BMI, lower systolic blood pressure and country of origin were the only significant independent predictors of VTE in PROSPER. BMI was previously observed to be a risk factor for VTE in the prospective Copenhagen City Heart Study [24], Physicians' Health Study[25] and LITE study[26] where the subjects were predominately aged <70 years. BMI appears to be more strongly associated with VTE than with either stroke or coronary heart disease[25]. In our elderly population the magnitude of risk associated with BMI appears less than that observed in younger populations. It is possible that the association between BMI and VTE is attenuated by age. Many mechanisms by which obesity may increase the risk of VTE have been proposed, including promotion of inflammation by adipokines, increased coagulation activity, decreased fibrinolysis, increased oxidative stress, metabolic disturbances and endothelial dysfunction[27]. We found that low systolic blood pressure was an independent risk factor for incident VTE. This contrasts with prospective studies of VTE in younger adults, in whom a positive association has been observed with high blood pressure [24]. However it is possible that there is a change in the relationship of blood pressure with risk of VTE with advancing age. In support of this blood pressure levels in very elderly people have an apparently paradoxical inverse relationship with risk of other adverse clinical events including total mortality. Low blood pressure in elderly people is likely to be associated with more severe underlying covert disease including coronary heart disease; often these underlying diseases are unrecognized because there may be no classical symptoms [28]. It is likely that low blood pressure in older people is a risk marker for VTE, rather than directly causative. The lower incidence of definite VTE in the Netherlands (0.19%) compared to Scotland (0.84%) and Ireland (1.17%) is likely to reflect a healthier cohort in this country; in the Netherlands there was lower incidence of most recorded adverse outcomes, including ischemic vascular events, compared to the other 2 countries. Baseline BMI was not different between randomised subjects from each country [16]. Our finding that coagulation Factor VIII was associated with risk of definite DVT is consistent with reports from several other cross-sectional studies, and from two prospective studies (reviewed in [29]).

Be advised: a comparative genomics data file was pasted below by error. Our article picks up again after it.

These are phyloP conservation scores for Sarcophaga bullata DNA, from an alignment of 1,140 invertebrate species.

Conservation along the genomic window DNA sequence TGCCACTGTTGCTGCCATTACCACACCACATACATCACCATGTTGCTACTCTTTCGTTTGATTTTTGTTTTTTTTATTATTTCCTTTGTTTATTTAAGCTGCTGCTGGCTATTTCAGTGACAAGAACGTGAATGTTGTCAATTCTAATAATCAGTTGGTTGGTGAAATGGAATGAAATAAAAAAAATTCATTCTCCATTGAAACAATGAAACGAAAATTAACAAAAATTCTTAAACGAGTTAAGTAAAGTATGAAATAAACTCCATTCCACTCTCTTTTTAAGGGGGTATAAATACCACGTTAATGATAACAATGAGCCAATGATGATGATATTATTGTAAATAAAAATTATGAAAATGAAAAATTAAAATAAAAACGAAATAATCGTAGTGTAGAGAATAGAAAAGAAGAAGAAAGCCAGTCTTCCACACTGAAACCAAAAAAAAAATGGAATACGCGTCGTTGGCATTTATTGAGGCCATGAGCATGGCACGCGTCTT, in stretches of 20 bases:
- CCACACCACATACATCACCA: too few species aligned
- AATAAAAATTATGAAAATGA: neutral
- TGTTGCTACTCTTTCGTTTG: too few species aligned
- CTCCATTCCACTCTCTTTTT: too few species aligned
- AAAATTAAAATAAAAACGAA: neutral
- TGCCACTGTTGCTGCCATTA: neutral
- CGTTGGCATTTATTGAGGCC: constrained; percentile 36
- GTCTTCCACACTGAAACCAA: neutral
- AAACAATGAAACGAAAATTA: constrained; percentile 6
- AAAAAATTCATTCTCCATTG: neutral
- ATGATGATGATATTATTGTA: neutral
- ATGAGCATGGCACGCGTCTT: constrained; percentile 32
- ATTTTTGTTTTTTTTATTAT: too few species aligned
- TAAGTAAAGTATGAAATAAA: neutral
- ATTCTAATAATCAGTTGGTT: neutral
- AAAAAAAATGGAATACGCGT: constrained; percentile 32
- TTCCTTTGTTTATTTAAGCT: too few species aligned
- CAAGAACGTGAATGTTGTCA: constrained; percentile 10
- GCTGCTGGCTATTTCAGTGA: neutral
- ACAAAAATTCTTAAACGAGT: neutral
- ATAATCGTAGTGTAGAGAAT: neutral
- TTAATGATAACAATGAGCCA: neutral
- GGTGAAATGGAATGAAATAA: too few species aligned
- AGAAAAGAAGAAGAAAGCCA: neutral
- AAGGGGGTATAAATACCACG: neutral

There were limitations to our study. It is a post hoc analysis on a subgroup from the PROSPER study. The subjects were from a selected population with either evidence of pre-existing vascular disease or at least one major risk factor for vascular disease. Thus our results can only be applied to such high risk individuals. However this is the very subgroup of older people who are likely to be considered for statin therapy. The number of VTE is small and we may not be able to detect a small effect of pravastatin treatment. The incidence of definite VTE in the current study of 0.26% per annum is less than that predicted for the very old (1% per annum[1]) but equivalent to that observed in JUPITER (0.28% per annum). This may have been due to a higher proportion of relatively healthy and active individuals volunteering to take part in a randomized controlled trial, the use of cancer at baseline as an exclusion criterion and insufficient recorded data to identify all cases. The analysis presented here used definite VTE cases only however analysis using a combination of definite and probable VTE gave similar results. The PROSPER database did not have information on transient or precipitating risk factors, other than cancer, that may have preceded a VTE, such as immobilization or previous general surgery.

Conclusions

In conclusion we found that pravastatin does not prevent VTE in elderly people at risk of vascular disease. Blood markers of haemostasis and inflammation are not strongly predictive of VTE in the elderly however BMI, country and lower systolic blood pressure are independently associated with VTE risk.

Abbreviations

ALT: 

alanine aminotransferase

apo: 

apolipoprotein

APC: 

activated protein C

AST: 

aspartate aminotransferase

BMI: 

body mass index

CHD: 

coronary heart disease

CRP: 

C reactive protein

DBP: 

diastolic blood pressure

HDL: 

high density lipoprotein

IADL: 

instrumental activities of daily living score

IGF-1: 

insulin-like growth factor 1

IL-6: 

interleukin 6

LDL: 

low density lipoprotein

Lp(a): 

lipoprotein (a)

MI: 

myocardial infarction

MMSE: 

mini mental state exam

PAI-I: 

plasminogen activator inhibitor 1

PROSPER: 

Prospective Study of Pravastatin in the Elderly at Risk

SBP: 

systolic blood pressure

sICAM-1: 

soluble intercellular adhesion molecule

SD: 

standard deviation

T4: 

thyroxine

TIA: 

transient ischemic attack

TSH: 

thyroid stimulating hormone

VTE: 

venous thromboembolism.

Declarations

Acknowledgements

Sources of funding: Chest, Heart, Stroke Scotland Project Grant R05A89, Chief Scientist Office NHS Clinical Research Grant 2006, and a GlaxoSmithKline Clinical Fellowship and Tenovus Scotland research grant (to EST).

Authors’ Affiliations

(1)
Centre of Population and Health Sciences, University of Glasgow
(2)
Robertson Centre for Biostatistics, University of Glasgow
(3)
Institute of Cardiovascular and Medical Sciences, Faculty of Medicine, University of Glasgow
(4)
Clinical Specialties, School of Medicine, University of Glasgow
(5)
Leiden University Medical Centre
(6)
Clinical Research Facility, University of Glasgow